Division of Revenue Bill 2006/07 hearings - National Departments: Education, Health, Social Development & National Treasury

NCOP Finance

06 March 2006
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Meeting Summary

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Meeting report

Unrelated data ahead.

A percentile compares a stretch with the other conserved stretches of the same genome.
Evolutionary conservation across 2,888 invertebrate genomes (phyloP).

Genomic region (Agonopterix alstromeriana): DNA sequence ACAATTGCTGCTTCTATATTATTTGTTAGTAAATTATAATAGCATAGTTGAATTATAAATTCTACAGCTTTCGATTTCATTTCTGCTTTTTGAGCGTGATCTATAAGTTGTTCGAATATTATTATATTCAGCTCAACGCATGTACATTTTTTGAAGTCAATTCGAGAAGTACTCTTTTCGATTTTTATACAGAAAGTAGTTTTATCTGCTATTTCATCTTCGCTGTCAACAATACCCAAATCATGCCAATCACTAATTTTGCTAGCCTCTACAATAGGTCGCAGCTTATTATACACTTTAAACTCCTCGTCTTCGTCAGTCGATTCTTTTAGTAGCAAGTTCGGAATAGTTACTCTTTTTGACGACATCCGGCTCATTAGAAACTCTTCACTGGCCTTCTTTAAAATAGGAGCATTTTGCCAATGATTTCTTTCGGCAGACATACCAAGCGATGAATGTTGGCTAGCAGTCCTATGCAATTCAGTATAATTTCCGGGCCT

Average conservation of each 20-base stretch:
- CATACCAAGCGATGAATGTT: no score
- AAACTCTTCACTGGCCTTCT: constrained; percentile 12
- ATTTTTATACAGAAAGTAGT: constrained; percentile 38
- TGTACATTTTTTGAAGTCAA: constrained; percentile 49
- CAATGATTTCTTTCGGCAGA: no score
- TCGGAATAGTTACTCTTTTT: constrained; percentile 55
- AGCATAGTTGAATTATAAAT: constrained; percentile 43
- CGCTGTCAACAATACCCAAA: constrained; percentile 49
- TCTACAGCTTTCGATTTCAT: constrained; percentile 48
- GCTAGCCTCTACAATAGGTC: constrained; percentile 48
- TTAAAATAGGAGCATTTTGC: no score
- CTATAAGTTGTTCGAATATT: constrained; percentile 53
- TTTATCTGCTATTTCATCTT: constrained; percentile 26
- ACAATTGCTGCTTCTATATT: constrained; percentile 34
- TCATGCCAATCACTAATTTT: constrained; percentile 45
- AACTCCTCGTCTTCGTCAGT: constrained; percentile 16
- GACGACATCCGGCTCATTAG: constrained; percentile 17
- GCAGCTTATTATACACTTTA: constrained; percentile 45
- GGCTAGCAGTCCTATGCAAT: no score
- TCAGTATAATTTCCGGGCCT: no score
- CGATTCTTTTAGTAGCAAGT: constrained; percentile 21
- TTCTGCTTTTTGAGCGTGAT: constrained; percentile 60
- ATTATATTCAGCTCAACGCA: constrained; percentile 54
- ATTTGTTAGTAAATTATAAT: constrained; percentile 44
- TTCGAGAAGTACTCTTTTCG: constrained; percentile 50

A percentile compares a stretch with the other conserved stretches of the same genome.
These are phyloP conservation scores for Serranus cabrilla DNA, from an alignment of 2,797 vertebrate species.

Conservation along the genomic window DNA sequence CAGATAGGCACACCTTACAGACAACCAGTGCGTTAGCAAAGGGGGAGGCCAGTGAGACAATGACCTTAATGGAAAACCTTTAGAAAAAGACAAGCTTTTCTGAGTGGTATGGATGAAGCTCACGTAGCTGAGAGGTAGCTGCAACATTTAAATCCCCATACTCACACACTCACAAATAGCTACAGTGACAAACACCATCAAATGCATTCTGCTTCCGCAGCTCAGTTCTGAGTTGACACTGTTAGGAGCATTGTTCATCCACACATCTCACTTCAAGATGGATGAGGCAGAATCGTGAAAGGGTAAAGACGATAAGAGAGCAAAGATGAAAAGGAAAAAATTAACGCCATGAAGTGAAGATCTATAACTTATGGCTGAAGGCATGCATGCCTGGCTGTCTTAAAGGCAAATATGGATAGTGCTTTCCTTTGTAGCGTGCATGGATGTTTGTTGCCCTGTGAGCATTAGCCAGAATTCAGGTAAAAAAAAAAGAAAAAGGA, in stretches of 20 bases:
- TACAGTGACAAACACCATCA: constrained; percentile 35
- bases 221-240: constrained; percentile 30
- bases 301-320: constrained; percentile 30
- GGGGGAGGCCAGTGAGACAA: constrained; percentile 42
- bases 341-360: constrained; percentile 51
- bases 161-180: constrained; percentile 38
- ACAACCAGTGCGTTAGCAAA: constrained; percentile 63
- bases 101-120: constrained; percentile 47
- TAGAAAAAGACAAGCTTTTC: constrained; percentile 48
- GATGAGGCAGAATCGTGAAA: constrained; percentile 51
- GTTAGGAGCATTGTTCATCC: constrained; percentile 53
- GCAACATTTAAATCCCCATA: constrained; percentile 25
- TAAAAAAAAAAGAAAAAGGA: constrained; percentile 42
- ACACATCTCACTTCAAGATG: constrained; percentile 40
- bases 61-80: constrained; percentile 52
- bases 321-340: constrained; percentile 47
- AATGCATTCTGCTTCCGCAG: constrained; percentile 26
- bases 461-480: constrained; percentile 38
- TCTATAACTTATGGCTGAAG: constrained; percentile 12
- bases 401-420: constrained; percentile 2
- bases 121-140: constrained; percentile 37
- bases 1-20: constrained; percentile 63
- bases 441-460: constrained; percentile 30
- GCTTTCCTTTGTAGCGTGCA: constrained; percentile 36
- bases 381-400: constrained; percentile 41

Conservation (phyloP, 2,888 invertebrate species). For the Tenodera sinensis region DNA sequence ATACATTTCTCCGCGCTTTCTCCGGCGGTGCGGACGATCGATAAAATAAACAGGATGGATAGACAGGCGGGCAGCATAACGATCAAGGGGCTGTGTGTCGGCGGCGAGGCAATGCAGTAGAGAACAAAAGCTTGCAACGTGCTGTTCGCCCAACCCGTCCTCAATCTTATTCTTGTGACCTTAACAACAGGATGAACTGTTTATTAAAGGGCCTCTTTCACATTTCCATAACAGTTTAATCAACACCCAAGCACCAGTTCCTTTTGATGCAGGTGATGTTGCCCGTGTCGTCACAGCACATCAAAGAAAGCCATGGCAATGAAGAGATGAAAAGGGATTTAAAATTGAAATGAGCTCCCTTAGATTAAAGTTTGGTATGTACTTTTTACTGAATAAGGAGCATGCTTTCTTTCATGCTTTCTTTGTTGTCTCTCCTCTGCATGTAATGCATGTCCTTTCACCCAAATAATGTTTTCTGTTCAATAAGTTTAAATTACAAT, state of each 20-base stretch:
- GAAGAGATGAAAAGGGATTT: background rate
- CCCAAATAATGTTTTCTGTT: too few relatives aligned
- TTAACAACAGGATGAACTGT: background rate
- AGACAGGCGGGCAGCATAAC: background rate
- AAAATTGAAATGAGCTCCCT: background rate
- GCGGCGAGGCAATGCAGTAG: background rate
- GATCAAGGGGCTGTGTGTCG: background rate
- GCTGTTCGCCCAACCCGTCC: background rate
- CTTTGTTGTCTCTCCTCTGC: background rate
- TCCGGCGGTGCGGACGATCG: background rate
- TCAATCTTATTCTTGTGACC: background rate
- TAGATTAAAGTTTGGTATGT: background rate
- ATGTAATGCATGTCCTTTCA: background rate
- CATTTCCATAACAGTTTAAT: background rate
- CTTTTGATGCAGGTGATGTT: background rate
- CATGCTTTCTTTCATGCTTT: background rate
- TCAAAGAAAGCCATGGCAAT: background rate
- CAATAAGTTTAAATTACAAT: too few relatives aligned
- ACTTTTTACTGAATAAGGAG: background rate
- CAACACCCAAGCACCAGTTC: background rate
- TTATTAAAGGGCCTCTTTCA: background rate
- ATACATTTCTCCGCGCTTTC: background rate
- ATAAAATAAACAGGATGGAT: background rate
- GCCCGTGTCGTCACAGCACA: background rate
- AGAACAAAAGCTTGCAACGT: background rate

SOCIAL SERVICES SELECT COMMITTEE FINANCE SELECT COMMITTEE 6 March 2006 DIVISION OF REVENUE BILL 2006/07 HEARINGS - NATIONAL DEPARTMENTS: EDUCATION, HEALTH, SOCIAL DEVELOPMENT AND NATIONAL TREASURY Chairperson: Mr T Ralane (ANC, Free State) Documents handed out: National Department of Education presentation National Department of Health presentation PowerPoint presentation by the Department of Social Development on budget PowerPoint presentation on Provincial Infrastructure Grant SUMMARY The National Department of Education stated that there was a substantial increase in the baseline allocation from R12 billion to R13 billion for the 2006/07 financial year. Significant increases were in the Higher Education Block Grant with a further R350 million being allocated as a subsidy to higher education institutions. An amount of R50 million had been put aside as the first payment for a new office building for the Department. There was an allocation of R144.471 million for the HIV/AIDS grant. The Department envisaged that in the 2006/07 year, 600 master trainers would be trained on the integration of Life Skills and HIV/AIDS programmes across all learning areas of the curriculum. The National Department of Health stated that the Department administered seven conditional grants. The health conditional grants constituted about 95% of the National Department’s total budget of about R10 billion. The Forensic Pathology Services was a new grant after a cabinet directive to place forensic services under the Department of Health. Some of the challenges faced by the Department included having to receive 84 monthly and 28 quarterly reports from provinces while enforcing the strict due dates. There was a high staff turnover in the provincial and national offices and the conditions attached to the grants were so numerous that some staff chose to spend the equitable share first. The Committee was briefed on the Department of Social Development's budget with much focus on the HIV/AIDS grant and social assistance. The Social Assistance Budget would now form part of the national sphere’s share in terms of the equitable division of revenue. Social assistance would no longer be a conditional grant. Social assistance funds were specifically and exclusively earmarked in the Appropriation Bill. The HIV and AIDS conditional grant had been incorporated into the provincial equitable share. The Integrated Social Development Grant (previously known as National Food Emergency Grant) was also incorporated into the provincial equitable share. This would allow the Department and the South African Social Security Agency (SASSA) to focus entirely on the management of the social assistance function. The Committee was also briefed on the Provincial Infrastructure Grant. Under-spending was persisting. There were problems relating to planning (no long term, and forward project planning), budgeting (not based on prioritised projects) and performance. There were weaknesses in institutional arrangements for delivery (client/agency relationship) and delays in procurement processes. Capacity in departments and public works remained a major challenge. There was an Infrastructure Delivery Improvement Programme to help with the development of appropriate capacity for infrastructure delivery and infrastructure plans that would provide a clear measure of needs, supply, backlogs and prioritisation. There would be a development and enforcement of contracts or service level agreements. The Committee raised a number of issues including the following: - why the HIV/AIDS grant was incorporated into the provincial equitable share despite the fact that they had not been able to use the grant over the years. - whether SASSA would be able to discharge its mandate without problems. - what could be done to encourage provinces to plan ahead. - whether provinces had indicated which skills were in short supply. MINUTES Department of Education Presentation Mr P Benade (Chief Financial Officer) said that there was a substantial increase in the baseline allocation from R12 billion to 13 billion for the 2006/07 financial year. Significant increases were in the Higher Education Block Grant with a further R350 million being allocated as a subsidy to higher education institutions. Additional funds of R20 million for the 2006/07 year were allocated for Human Resource Systems and Development, and an amount of R15 million was also allocated for the implementation of a National Curriculum Statement. The total grant allocation for higher education institutions was R11.7 billion, of which R10.2 billion would be allocated subsidies, R568 million would be part of the restructuring programme of these institutions, and National Student Financial Aid Scheme would receive R926 million. In conditional grants, the allocation for the National School Nutrition Programme (NSNP) was R1 098 million. This was a substantial increase from last year’s amount, even excluding the R200 million that had been allocated later on in the year. The increase in the HIV/AIDS grant was nominal to factor in inflation. An amount of R50 million had been put aside as the first payment for a new office building for the Department. There was an allocation of R144.471 million for the HIV/AIDS grant. The Department envisaged that in the 2006/07 year, 600 master trainers would be trained on the integration of Life Skills and HIV/AIDS programmes across all learning areas of the curriculum. Also, 25 000 educators would be trained to integrate the programmes across all learning areas of the curriculum. Some of the outputs expected from the NSNP were that about 5.5 million learners targeted from 17 000 schools. Targeted learners at schools would be fed for five days of the week in all of the provinces and the Department expected 4 500 schools to have small food gardens or small stock projects. Some of the achievements in 2005/06 were that 5 million learners were fed on recommended menus on a minimum of 156 days while there were 3 107 sustainable food projects in progress in schools. In the coming year, R470 million would be allocated to the provinces for the FET College Recapitalisation. The Department expected 100 practical workshops to be carried out at 50 FET colleges with new equipment being delivered and installed. About 200 campuses would be rehabilitated, with 2 000 college staff being trained for curriculum development and programme delivery. In conclusion, the total budget had increased by R1 732 million or 13.97%, which was a substantial increase. The Higher Education Block Grant increased by 10%, which was 75.42% of the total budget allocated to the Department. The total allocation to conditional grants increased by 63%, which was 12.12% of the Department’s total budget. Discussion Mr E Sogoni (ANC, Gauteng) asked if the teachers trained as part of the Department’s HIV/AIDS programme understood their role after training, and whether they had enough resources to utilise those new skills. Ms N Pandor (Minister of Education) replied that the Department was concerned about the impact of the training, and more could still be done. Mr C Goeieman (ANC, Northern Cape) asked how the Department had arrived at the figure for the number of children that were going to be feed in the NSNP, and how much this would cost them per child. Ms Pandor replied that the cost came to about R200 per child. The Department was also encouraging schools to have gardens to reduce their reliance on the Department. Some schools were doing so well that they no longer required the Department’s help and were actually selling some of their excess produce to earn more income. Mr D Botha (ANC, Limpopo) asked what the Department was doing to help the provinces spend their money effectively and if all the provinces had submitted their business plans. He wanted the Department to furnish the Committee with those business plans to help the Committee with its oversight function. Mr Benade replied that all the provinces had submitted their business plans for 2006/07, and would have received some feedback from the Department by now. Ms Pandor said that she would not give the Committee access to their business plans as they already had access to the Department’s annual strategic plan which was a public document. She would not give the Committee access to those the Department received from provinces as they were sent at her request. The Chairperson asked what the reason was for the sharp decrease in the numbers of learners and educators trained in the HIV/AIDS programme. In 2003/04, 12 989 learners and 34 470 educators were trained. In 2004/05, this had increased to 64 014 and 102 822 respectively, but the number dived in 2005/06 to 35 136 learners and 17 022 educators trained. Ms Pandor replied that a large proportion of people had been trained but the problems lay in the amount of materials they had. The lower figure was a result of a change of focus to provide more support material such as work-books and so forth. There had to be an assessment of whether the HIV/AIDS interventions were working. Mr B Tolo (ANC, Mpumalanga) asked if the Department could guarantee that all the children entitled to food in schools would be fed. Ms Pandor said that it would not be possible for her to give such a guarantee. At best, she could say that it was her "expectation" that the children would be fed, considering the funding available and the criteria laid down. Department of Health Presentation Mr G Muller (Chief Financial Officer) said that the Department administered seven conditional grants. The health conditional grants constituted about 95% of the National Department’s total budget of about R10 billion. The conditional grant system had evolved since 1998. The Division of Revenue Act had become stricter, the duties of transferring and receiving accounting officers were extended and payment schedules were added. The rules on the withholding of funds were tightened, more classes of grants were created, instructions to the Auditor-General were added and risk management procedures were added. But, as the conditions became stricter, flexibility was sacrificed. The Department administered the following grants: National Tertiary Services (NTS); Health Professions Training and Development (HPTD); Hospital Revitalisation (HR); Hospital Management and Quality Improvement (HMQI); HIV/AIDS; Integrated Nutrition Programme (INP) and Forensic Pathology Services (FPS), which was a new grant. The spending level in the NTS was at 82%, whilst that in the HTPD was 81.8%. He said that the Hospital Revitalisation Grant was the most difficult one to administer. It was centred on capital expenditure and increased substantially from R1.2 billion to R1.4 billion. The HMQI Grant was going to be incorporated into the HR Grant from 2006/07. The INP Grant was fairly small and was being discontinued from the end of the month. Any further funding will be incorporated in the Equitable Share for 2006/07. The FPS was a new grant after a cabinet directive to place forensic services under the Department of Health. Some of the challenges faced by the Department included having to receive 84 monthly and 28 quarterly reports from provinces while enforcing the strict due dates. There was a high staff turnover in the provincial and national offices and the conditions attached to the grants were so numerous that some staff chose to spend the equitable share first. Auditing was problematic and there were problems in having multiple implementation departments for the HR Grant. Discussion Mr Botha and Mr B Mkhaliphi (ANC, Mpumalanga) asked, since the Department had identified challenges, what was being done to solve them. Mr T Mseleku (Director-General) said that there were ongoing measures being taken by the Department in conjunction with other Departments such as Public Works. In other instances it might be useful to go beyond Public Works and work with other service providers. Ms J Masilo (ANC, North West) asked if there was an allowance in the budget for the upgrade of provincial clinics. Mr Muller replied that the HR Programme only dealt with the upgrade of hospitals. Individual provinces had to make allowance within their own budgets for the upgrade of clinics. Mr Tolo asked, since it was the Department itself that imposed the conditions, why did they not relax them to allow provinces to spend. He questioned the reasons for such a high labour turnover. Mr Mseleku responded that the conditions for the grants were set by the National Department along with National Treasury. Some provisions, such as the reporting systems were not as detailed as those relating to the management of budgets. There was some manoeuvrability in this area. He said that the issue of staff turnovers was a complex one as the staff involved in the HR programme had to possess special skills for instance. Such people were in demand in Government generally so there was competition from other Department’s for their services and the private sector. The Chairperson asked if the Department had achieved its goals regarding the INP. Mr Mseleku said that as an integrated programme, other issues such as the fortification of food and the ensuring of the correctness of menus were included in the programme. Now that the NSNP had been shifted to the Department of Education, there was no need for a grant. The Health Department would still concern itself with the health aspects of school nutrition as the responsible Department, so in that regard, not all of the objectives had been met. It was an ongoing process. The meeting adjourned for lunch and on it’s resumption the Committee was briefed by the Department of Social Development. Department of Social Development briefing Delegation: Mr C Phakade (CFO), Mr F Makiwane (CEO- SASSA), Dr M Mabetoa (Chief Director: Children and Families) Mr S Jehoma (Acting Deputy Director General: Social Security, Dr C Kganakga (Chief Director: HIV/AIDS), Mr B Nel (MEC: Treasury-Eastern Cape), Mr P Makgoe (MEC: Finance- Free State), Ms T Xasa (MEC: Social Development- Eastern Cape) Mr S Sekoati, MEC for Health and Social Development- Limpopo) and Mr H Morule (North West Head of Department: Social Development). Mr Phakade delivered the presentation. (See document attached). He focussed on the Department's strategic priorities, the National Department’s share of budget and the Social Assistance Function. The Social Assistance Budget would now form part of the national sphere’s share in terms of the equitable division of revenue. Social assistance would no longer be a conditional grant. Social assistance funds were specifically and exclusively earmarked in the Appropriation Bill. Discussion Ms J Masilo (ANC)[North West] noted that the HIV/AIDS and the Integrated Social Development grants would be incorporated into the provincial equitable share. She asked if provinces would have enough capacity to manage the grants. She questioned who monitored the National Development Agency (NDA). There had been cries about funding to non-governmental organisations (NGOs) by the NDA. She also asked if there was a link between Lovelife Groundbreaker and HIV programmes. Mr Phakade admitted that there was still a lot to be done in relation to the funding of NGOs by the NDA. Dr Kganaga replied that the Lovelife programme was part of HIV/AIDS programme but the focus for Social Development was on informal settlement and the farming communities. The Department had a monitoring tool for the programme. Mr E Sogoni (ANC)[Gauteng] said that provinces had not utilised the money when the HIV/AIDS grant was a conditional grant. The grant would now form part of the equitable share and was not ring-fenced for HIV/AIDS. He asked how the Department would ensure that the money would be used for the intended purposes. Provinces would have the discretion to allocate the money for something else once it had been incorporated into the equitable share. He asked if there were other mechanisms that the Department or SASSA would employ to ensure that services would continue to be rendered to people. An amount of R10 million has been set aside for the oversight of SASSA. He asked who would conduct the oversight. During its engagement with the Department of Education, the Committee had raised certain issues like the relationship between the Department of Social Services and Education. It seemed like there was no relationship between the two Departments. He asked if the Departments were intending to establish some relationship. It would be interesting to know who looked after school going children who were affected or infected by HIV/AIDS. Mr Phakade replied that the R10 million was estimated to be the amount that would be required to establish the relevant components. There was a requirement for an Inspectorate and an Appeal Board to be in place. The National Department had been complaining about weakness in monitoring and a special programme had been developed to deal with oversight and the regulatory framework. The R10 million was just kick start funding. Dr Kganaga replied that the Department was working with other government Departments (Health and Education) as a cluster. The Department of Health had finalised guidelines for dealing with children across the board. The guidelines covered HIV/AIDS and opportunistic diseases. Most children could survive on just being treated for opportunistic infections/diseases. Mr Makiwane replied that the establishment of the Agency was not an event but a complex process that would go through a number of phases to ensure an effective and efficient machinery to manage the social grant programme. He assured the Committee that people would receive their benefits as usual. The Agency had mapped out the critical steps that should be taken to ensure a seamless transition. One of the issues was that there should be a well-capacitated Head Office to drive the transition throughout the country. The Chairperson asked if the Department was shifting the goal post because there was so much under-spending on the HIV/AIDS grant. He asked if the Department had achieved what it had set to achieve with the grant and why it was transforming the grant to become part of the provincial equitable share. He could not understand why there was that transformation, given that people were not able to spend the money on the basis of business plans that they had submitted. Making the grant part of the equitable share would give them the discretion to allocate the money to something else. He wondered why the Department had not adopted a phased in approached based on whether the grant was achieving its purposes. In January there were clear patterns of under-spending and the Department was going to make the grant part of the equitable share despite the clear patterns. He asked if the Department was convinced that the set measurable objectives would be met by making the grant part of the equitable share. The only province that was doing well was the Western Cape. There was a problem that had to be addressed. There were a large number of NGOs. He asked if the NGOs had been transferred to SASSA. Some of the challenges were the issues of training, capturing of data and payment of NGOs. The Department of Education had the responsibility of developing skills in terms of their HIV/AIDS grant. He asked if the number of learners and educators who had been trained had any direct link with home-based care. He asked if, in essence, the Department of Social Development was able to use the skills developed to achieve its mandate. On the shifting of the funding mechanism and the under-spending, the CFO replied that there were robust discussions around the matter during the Medium Term Expenditure Committee (MTEC) hearings. This was one grant that had performed badly until 2003 when there was an improvement in terms of performance and real capacity was built at a provincial level. There were serious debates on the merits and demerits of conditional grants. Conditional grants secured some level of certainty around the flow of funds over the MTEF. There was a serious argument that in the long run the function should be performed at a provincial level. The programme itself had matured enough for province to run it with a level of certainty. The home based care centres were currently running across the country. The Department had changed the funding mechanism over the years. The funds that were channelled towards the last quarter were the ones that were probably not spent. The Department had changed its funding approach and had given the bulk of the money earlier in the financial year. The issue of capacity had always been raised and given the magnitude of the work the question was whether programme should not be phased in into the equitable share. The MTEC had decided to incorporate the money into the equitable share. Mr Makiwane replied that NGOs would not be transferred to the Agency but would be dealt with by the Department. NGOs were part of the welfare services environment. Dr Kganaga replied that provinces had to beef up their monitoring and evaluation capacity and this was factored into their budgets. Provinces would continue to send their business plans and quarterly reports to the national Department so that the Department could be able to monitor service delivery. In anticipation of problems, the Department had thought that it would be better to develop norms and standards for home-based care. The norms and standards would enable the Department to evaluate how service delivery was taking place across the country. One of the causes of under-spending was the capacity of NGOs to deliver on their mandate and the capacity to deal with funding. The Department had assumed the responsibility of building the capacity of NGOs to deliver on the mandate and handle finances better. The Chairperson noted that as from the 6th of March 2006 social assistance functions had shifted to the national government. He asked if everything was ready and what were the conceivable challenges the national government would have to deal with in relation to social assistance. Mr Makiwane replied that there was a division of revenue between now and the end of the financial year. The monies were already in the provinces. There was a Memorandum of Understanding (MOU) that regulated the administration between the national Minister and the MECs. This arrangement should continue whilst the Agency was getting everything in place. Mr D Botha (ANC)[Limpopo] asked if the Department could assure the Committee that there would be no vacuum between the Department, provincial governments and SASSA. Any vacuum would result in problems and suffering for the people. Mr Sogoni said that there was always the problem of capacity. The social assistance function had been taken to the national government due to the challenges faced at the provincial level. The Minister of Social Development had indicated that there was a number of government officials who were receiving grants to which they were not entitled. SASSA would be responsible for ensuring that funds went to the right people. He asked if the Agency could say whether such kind of things would be dealt with in a way that people who were not supposed to get money would not get it in future. Mr Makiwane replied that the Agency would ruthlessly deal with the issue of fraud. This was one of the issues that the President had alluded to in the State of the Nation Address. All officials who were fraudulently receiving grants should be followed through and weeded out. There was an alliance with the Special Investigative Unit and the Agency was also interfacing with databases of other government Departments to ensure that it could pick up the anomalies in the system. The Chairperson said that he had visited a certain hall in his Constituency. The hall did not have water or a toilet. It was full to capacity with disabled people and it was not properly ventilated. He asked who would become responsible for such matters now that SASSA had taken over. Some of the elderly people normally slept on the street overnight so that they could be the first people to get their pay outs the following morning. He asked if the Agency was ready to deal with such matters in the context of caring for the elderly. Ms Mchunu (IFP) said that children were entitled to grants up to the age of 14 years. She asked what happened when they turned 15 but were still in school. The Chairperson asked if SASSA had a well capacitated Head Office. MECs were still pleading incapacity. The CEO agreed that the Head Office was well capacitated. Provinces would be phased in this year. There was a function run under programme 2 which was a function social security officials who captured information and ensured that applications and payments were done. Provinces would have no support staff if the Agency was to hive off this element. This was one reason why the Agency would not just jump and say every body would from that day fall under the Agency and that there would be no role for provinces. Provinces were giving back to the Agency. There should be an agreement at a political level whereby the giving back of agencies would be well managed. Nothing would change except that officials in provinces would have to report to the national Head Office. It was important not to interfere with the grant system as it currently stand. The Agency had ring fenced and isolated all people who should move to the it. The parent Departments would still be involved in terms of support services. He conceded that there would be no improvements by the 1st of April 2006. The infrastructure that was required could not be put in place over night. It would take some years before one could see better pay points and infrastructure. The Chairperson requested the Department to go back and evaluate the issue. The Committee was of the view that there was a huge under-spending hence the question whether there had been value for money in the programme. Provinces like the Eastern Cape had managed to effectively deal with corruption in the system. The Agency was assuming that it would be able to deal with all issues in a proper manner than it had been the case before. He was worried about the confidence of the Agency and hoped that it was not just a publicity stunt. The CFO welcomed the views expressed by the Chairperson. They emphasised the views expressed by Mr Makiwane that the establishment of the Agency was a process and an overnight thing. Things could improve for the better. The system in the Eastern Cape was being rolled out nationally. The plans were in place but the real issue was how to manage and monitor them. The Chairperson asked the MECs to express their views on problems that they were experiencing in relation to the HIV/AIDS grant. Mr Sekoati said that his province would support the Agency until it could fully function on its own. He noted that there was no mention of the period within which the Agency would be able to full function on its own. Provinces would still remain with the challenge of dealing with some of the problems that the Agency would experience. People would still direct their problems to the provincial Departments even though the Agency would be in charge of the function. He conceded that there were capacity problems in certain areas. It was important for the organograms of Departments to be restructured so that they remain relevant following the coming into operation of the Agency. Ms Xasa agreed that provinces would remain relevant after the Agency had come into operation. It would be important to restructure the provincial Departments and put more emphasis on monitoring and evaluation of programmes. Most reports had focussed on the expenditure side and not on the real impact of the expenditure. Mr Morule said that more clarity should be given in writing particularly on the roles and responsibilities of provinces in relation to oversight and dealing with issues raised by communities. Presentation by National Treasury on Provincial Infrastructure Grant Mr L Fuzile (Deputy Director-General: Intergovernmental Relations) made the presentation. (See document attached). He focussed on the following issues: - trends in the allocation of the infrastructure grant - the grant framework - Schedule 4 grant - the allocation criteria - conditions and administration of the grant - performance/impact of the grant - growth in budgets and expenditure trends and - intervention to improve planning and spending capacity Discussion Mr Sogoni noted that the grant was flexible but had certain guidelines. He asked if this meant that provinces could come up with infrastructure programme in education and the Treasury would not be interested in knowing the details. Instead, it would just approve the programme as long as it was under education. The Chairperson asked what superseded the other guidelines referred to by the presenter and section 9(3)(a) of the Division of Revenue Act. He thought that the section superseded the guidelines. Mr Fuzile replied that the idea of the grant was that most of the executive decision rested with the provinces. The reason this approach was adopted was that provinces were closer to the conditions that prevailed within them. There was the understanding that one should give more flexibility to provinces to take certain decisions on the basis of what had happened. If a province had decided to use a lot of resources to wipe out all education related backlogs, there would be no need to continue to channel more money to education if the infrastructure were of the required standard. The guidelines and the Act were not contradictory. Mr Z Kolweni (ANC)[ North West] asked if provinces had indicated which skills were in short supply. There were provinces that were in advance in terms of taking stock of what was stopping them from delivering services. It had been shown that there was no harmony between various Departments and the Department of Public Works. Mr Fuzile replied that most provinces had identified the required skills in the education sector. Treasury had assisted in the identification of the skills that were lacking. Some provinces could not attract the required skills because they were seen as predominantly rural and lacking top class infrastructure. Some provinces had people in post but those people did not have the necessary training. Another problem had to do with the division of responsibilities between Public Works and line function Departments. It was like Departments were chained to a dysfunctional relationship. It was important to tackle the issue of the relationship. The question was why Departments should still be chained to the relationship if it was not producing results. Mr Botha said that provinces had the tendency to wait for money to be transferred to them before making plans on how to spend it. Provinces should have provisional plans by July and finalised plans should be submitted by the end of September or beginning of October. He asked what happened should provinces not submit their plans by end of September or beginning of October. Mr Fuzile replied that the obvious thing was to withhold the money if the plans were not submitted. No less that R1 billion from the infrastructure grant had had to be delayed at some time. Treasury would also ask the technical assistants as to what they were doing to assist provinces in ensuring that the plans were on the table. Ms Mchunu said that in some provinces the Expanded Public Works Programme (EPWP) was not under the provincial Department of Public Works. Mr Fuzile replied that the EPWP had various components scattered across all government Departments. Mr Goeieman (ANC)[Northern Cape] said that every financial year the Committee heard about lack of capacity especially in relation to public works. He asked if Departments that had capacity could not be allowed to be in charge of their projects on condition that they would give the projects to the Department of Public Works once it had acquired the necessary capacity. It had been said that under-spending was there but was not as reported. Under-spending was bad given the annual increase in the prices of products. Mr B Tolo (ANC)[Mpumalanga] said that the Committee had always raised the problem of provinces not planning ahead. The Department of Health had indicated that it was too simplistic to say one could plan ahead but the presenter was saying that it was possible. It seemed like the Departments were not buying the notion that one could plan ahead. He asked what should be done to ensure that Departments could believe that it was possible to plan ahead. He also asked what was the attitude of Treasury towards Departments acquiring their on expertise to equal that of the Department of Public Works. Mr Fuzile believed that there was much that could be done in terms of planning without committing a Department to a particular course of action. For instance, a Department could plan ahead without binding itself by contracts. The Chairperson asked for comments from the provincial MECs for Finance. Mr Nel said that provinces were unique. The debate over backlogs would go on ad infinitum. What the National Treasury deemed as a backlog might not necessarily be deemed as a backlog by the province's Executive Committee. The tendency was to cut spending on infrastructure when there was financial difficulty in a province. A lot of budgets were based on emotions and not integrity. For instance, if Agriculture was given a 10% increase, people would not disagree because it produced food. It was important to look at the Department's capacity and one could always make adjustment to the budget should it become necessary. The roads function had been moved from Public Works and funds had followed the functions. Some people had complained why the budget of the Department of Public Works had been reduced despite the fact that roads were not in good condition. They tended to forget that, although moved to another Department, the budget for roads had been increased. People were very quick to react even though they had little knowledge of the facts. He said that the province was fortunate to have Coega (a co-ordination agency) assisting in the co-ordination and planning of infrastructure. The province was aiming to establish its planning and co-ordination agency. There would be no problems in provinces if there were Public Works Departments that were working well. There was a lot of jealousy and lack of trust within Departments. Mr Makgoe said that provinces were facing the problem of shortage of skills but there was a tendency to overplay the problem. The Free State had managed to build a high quality casino within six months. There was a tendency to say there was lack of capacity whilst in fact the problem was with the management. It was important not to fall into the trap of competing Departments. In some cases one would find that the problem was supply chain management and not skills. It was important to critically analyse the problem so as to come to the correct decision. It was interesting that Departments wanted to have their own experts. The Northern Cape was struggling to attract just one engineer. One wondered how it would be able to recruit engineers for each and every Department. He said that there were people who were not used to the idea of planning ahead. Some of the people who were Directors in Departments were from the era of one-year planning. The Strategic Plans were not being used as tools for fore planning. It seemed like people made their Strategic Plans just to comply with Treasury requirements. The meeting was adjourned.